Hilary Swank stars as Mary Bee Cuddy, a hardy Nebraska homesteader who manages her own farm, but has been unable to find anyone willing to marry her. A harsh winter strikes her small farming community, and three women (Grace Gummer, Miranda Otto, and Sonja Richter) lose their minds after various hardships. With no one else willing, Cuddy agrees to take the women to Iowa, where arrangements can be made to send them back East. The trip will require several weeks travel through dangerous country, so Cuddy recruits a questionable claim jumper, George Briggs (Tommy Lee Jones), after saving him from being lynched, to aid her on the journey.
At first glance this seems to follow the basic template of your modern western: take the bones of an exciting adventure story from a classic western and add unconventional heroic figures, an emphasis on the hardship of the American pioneer experience, and overtones of social progressiveness. The journey through hard terrain full of dangerous Indians and criminals goes all the way back to "Stagecoach," but here our heroine is an oddball, unattractive, unmarried woman trying to wrangle three insane charges and an untrustworthy hired hand. Modern conventional wisdom suggests that she win the day through significant personal sacrifice, and help to redeem her travelling companions along the way. The Coen brothers' "True Grit," is be a good model. But this is not what happens in "The Homesman."
I keep coming back to "No Country For Old Men" as the more appropriate Coens' move to compare "The Homesman" to, which Tommy Lee Jones also starred in. The most vital and important part of "Homesman" is actually the long denouement after the more exciting chapters of the film have concluded, where Jones' character takes center stage and major themes are recontextualized from his point of view. I think I can say without giving anything away that both films are ultimately about failure, displacement, loss, and grappling with terrible events that may be ultimately meaningless. And the deliberateness and the candidness of how these ideas are handled sets the film apart, even if the film itself isn't quite up to snuff.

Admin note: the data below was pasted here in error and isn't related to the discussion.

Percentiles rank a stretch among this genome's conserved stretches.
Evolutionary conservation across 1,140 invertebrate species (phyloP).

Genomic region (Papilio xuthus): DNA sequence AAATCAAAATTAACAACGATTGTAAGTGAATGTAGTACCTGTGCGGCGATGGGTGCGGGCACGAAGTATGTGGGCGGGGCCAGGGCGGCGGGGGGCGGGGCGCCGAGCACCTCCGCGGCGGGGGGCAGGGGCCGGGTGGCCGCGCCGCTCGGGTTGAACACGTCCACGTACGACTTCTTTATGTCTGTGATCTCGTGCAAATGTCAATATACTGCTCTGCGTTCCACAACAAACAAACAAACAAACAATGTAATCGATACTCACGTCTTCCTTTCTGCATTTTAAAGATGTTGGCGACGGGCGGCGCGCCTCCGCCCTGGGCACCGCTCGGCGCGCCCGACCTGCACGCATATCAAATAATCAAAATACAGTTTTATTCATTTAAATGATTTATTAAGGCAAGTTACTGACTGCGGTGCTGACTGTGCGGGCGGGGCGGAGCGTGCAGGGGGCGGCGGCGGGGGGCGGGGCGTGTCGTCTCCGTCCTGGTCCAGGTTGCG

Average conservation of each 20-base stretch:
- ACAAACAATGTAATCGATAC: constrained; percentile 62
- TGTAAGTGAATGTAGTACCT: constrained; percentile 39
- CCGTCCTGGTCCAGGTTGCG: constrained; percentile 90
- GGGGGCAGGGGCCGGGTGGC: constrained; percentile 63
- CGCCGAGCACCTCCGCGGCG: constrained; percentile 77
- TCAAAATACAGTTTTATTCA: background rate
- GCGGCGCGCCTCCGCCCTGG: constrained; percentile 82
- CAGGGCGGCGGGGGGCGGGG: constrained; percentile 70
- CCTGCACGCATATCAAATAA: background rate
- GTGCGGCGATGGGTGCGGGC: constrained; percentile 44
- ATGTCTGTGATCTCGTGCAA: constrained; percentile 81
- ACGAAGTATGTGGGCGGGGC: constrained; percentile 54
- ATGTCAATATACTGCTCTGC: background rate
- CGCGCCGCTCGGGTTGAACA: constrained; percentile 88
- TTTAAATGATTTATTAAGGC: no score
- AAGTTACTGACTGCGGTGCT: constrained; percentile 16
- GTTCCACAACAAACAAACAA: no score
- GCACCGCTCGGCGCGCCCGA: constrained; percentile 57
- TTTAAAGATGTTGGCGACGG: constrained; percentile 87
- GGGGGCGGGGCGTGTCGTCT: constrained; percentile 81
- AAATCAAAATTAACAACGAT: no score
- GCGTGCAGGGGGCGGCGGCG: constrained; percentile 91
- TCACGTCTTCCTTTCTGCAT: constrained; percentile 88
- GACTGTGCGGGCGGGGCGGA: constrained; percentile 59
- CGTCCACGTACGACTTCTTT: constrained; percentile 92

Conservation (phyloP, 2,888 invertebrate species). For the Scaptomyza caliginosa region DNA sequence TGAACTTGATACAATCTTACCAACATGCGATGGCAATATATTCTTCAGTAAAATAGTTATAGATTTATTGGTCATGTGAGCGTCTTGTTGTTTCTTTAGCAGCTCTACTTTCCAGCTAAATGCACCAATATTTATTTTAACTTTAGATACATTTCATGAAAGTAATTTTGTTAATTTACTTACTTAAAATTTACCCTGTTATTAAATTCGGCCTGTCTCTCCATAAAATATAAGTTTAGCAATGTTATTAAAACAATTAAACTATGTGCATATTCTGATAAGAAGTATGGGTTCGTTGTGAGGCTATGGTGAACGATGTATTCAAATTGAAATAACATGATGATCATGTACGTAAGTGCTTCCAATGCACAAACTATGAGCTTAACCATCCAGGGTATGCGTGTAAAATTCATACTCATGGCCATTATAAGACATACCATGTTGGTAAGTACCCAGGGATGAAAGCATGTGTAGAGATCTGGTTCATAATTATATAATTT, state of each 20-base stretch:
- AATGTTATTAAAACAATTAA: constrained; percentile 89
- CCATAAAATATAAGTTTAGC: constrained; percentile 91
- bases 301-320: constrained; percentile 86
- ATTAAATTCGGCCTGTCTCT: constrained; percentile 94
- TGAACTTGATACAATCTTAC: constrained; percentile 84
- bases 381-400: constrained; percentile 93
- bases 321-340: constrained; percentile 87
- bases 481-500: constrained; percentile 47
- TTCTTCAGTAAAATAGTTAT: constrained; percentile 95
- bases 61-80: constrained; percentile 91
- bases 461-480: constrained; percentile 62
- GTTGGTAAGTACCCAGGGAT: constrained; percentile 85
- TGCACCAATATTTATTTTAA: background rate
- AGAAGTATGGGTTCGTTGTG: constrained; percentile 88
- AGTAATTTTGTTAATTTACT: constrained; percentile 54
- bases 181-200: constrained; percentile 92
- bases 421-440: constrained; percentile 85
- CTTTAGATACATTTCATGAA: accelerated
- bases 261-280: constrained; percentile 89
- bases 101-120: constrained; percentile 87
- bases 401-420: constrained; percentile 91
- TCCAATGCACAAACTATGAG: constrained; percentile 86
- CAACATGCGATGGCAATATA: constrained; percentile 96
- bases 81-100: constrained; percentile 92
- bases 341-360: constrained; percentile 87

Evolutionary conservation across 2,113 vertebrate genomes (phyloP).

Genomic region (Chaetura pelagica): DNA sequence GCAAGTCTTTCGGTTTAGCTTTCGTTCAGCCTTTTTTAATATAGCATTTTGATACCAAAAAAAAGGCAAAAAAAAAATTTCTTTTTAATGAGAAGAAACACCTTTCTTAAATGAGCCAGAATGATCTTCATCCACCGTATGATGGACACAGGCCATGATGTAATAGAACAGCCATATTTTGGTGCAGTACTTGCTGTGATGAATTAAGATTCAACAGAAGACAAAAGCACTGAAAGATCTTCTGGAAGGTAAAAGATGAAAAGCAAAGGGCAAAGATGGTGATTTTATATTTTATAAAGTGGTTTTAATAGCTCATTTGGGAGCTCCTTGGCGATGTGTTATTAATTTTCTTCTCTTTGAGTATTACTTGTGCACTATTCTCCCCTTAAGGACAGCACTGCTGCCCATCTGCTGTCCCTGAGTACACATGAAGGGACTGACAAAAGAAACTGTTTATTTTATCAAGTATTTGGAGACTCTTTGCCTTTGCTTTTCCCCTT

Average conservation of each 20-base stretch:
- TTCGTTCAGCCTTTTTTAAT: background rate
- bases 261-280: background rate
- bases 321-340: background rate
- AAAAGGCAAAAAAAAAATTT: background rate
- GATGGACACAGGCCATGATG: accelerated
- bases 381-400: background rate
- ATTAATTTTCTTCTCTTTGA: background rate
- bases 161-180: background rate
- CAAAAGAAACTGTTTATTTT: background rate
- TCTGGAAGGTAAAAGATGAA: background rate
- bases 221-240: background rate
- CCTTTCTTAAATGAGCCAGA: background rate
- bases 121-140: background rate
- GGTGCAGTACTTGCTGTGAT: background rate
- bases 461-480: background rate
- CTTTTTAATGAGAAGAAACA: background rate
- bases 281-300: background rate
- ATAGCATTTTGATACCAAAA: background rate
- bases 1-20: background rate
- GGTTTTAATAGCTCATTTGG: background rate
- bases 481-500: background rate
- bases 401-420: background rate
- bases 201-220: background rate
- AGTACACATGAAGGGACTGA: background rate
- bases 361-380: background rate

Now, there's plenty to like about the filmmaking here. Rodrigo Prieto's cinematography is always stirring, particularly the night and interior scenes, and the quiet montages of the three women descending into madness, one by one. Marco Beltrami's score is a standout. The performances are excellent, with Hilary Swank at the height of her powers as the tough but warm-hearted Cuddy. She has excellent chemistry with Tommy Lee Jones, and their sharp back-and-forth alone is worth the price of admission. The cast is populated with familiar faces, many of whom turn in fine smaller performances - James Spader as a pompous hotel owner, John Lithgow as a sympathetic reverend, and Meryl Streep and Hailee Steinfeld in roles I think it's better to let the viewer discover for themselves.
The film falters in its final third, however, and that all-important denouement. The pacing slows to an interminable crawl, the narrative becomes oddly episodic where it hadn't been before, and the direction turns awfully ham-handed. The scenes with Meryl Streep are just awkward and feel like they belong in a different movie. Tommy Lee Jones never loses the plot here, and gets his points across, but there are some serious tonal and narrative problems that threaten to undermine the whole venture. I suspect a lot of it comes down to George Briggs not being nearly as interesting onscreen here than the other major characters, and Jones' performance being tasked with supporting more than it could handle.
"The Homesman" is still a very impressive sophomore effort for Jones, and there's so much in it that I find myself still thinking about in very positive terms. It's a beautiful character piece, a subversion of a subversion of a genre, and really makes me wish Hilary Swank would get more work.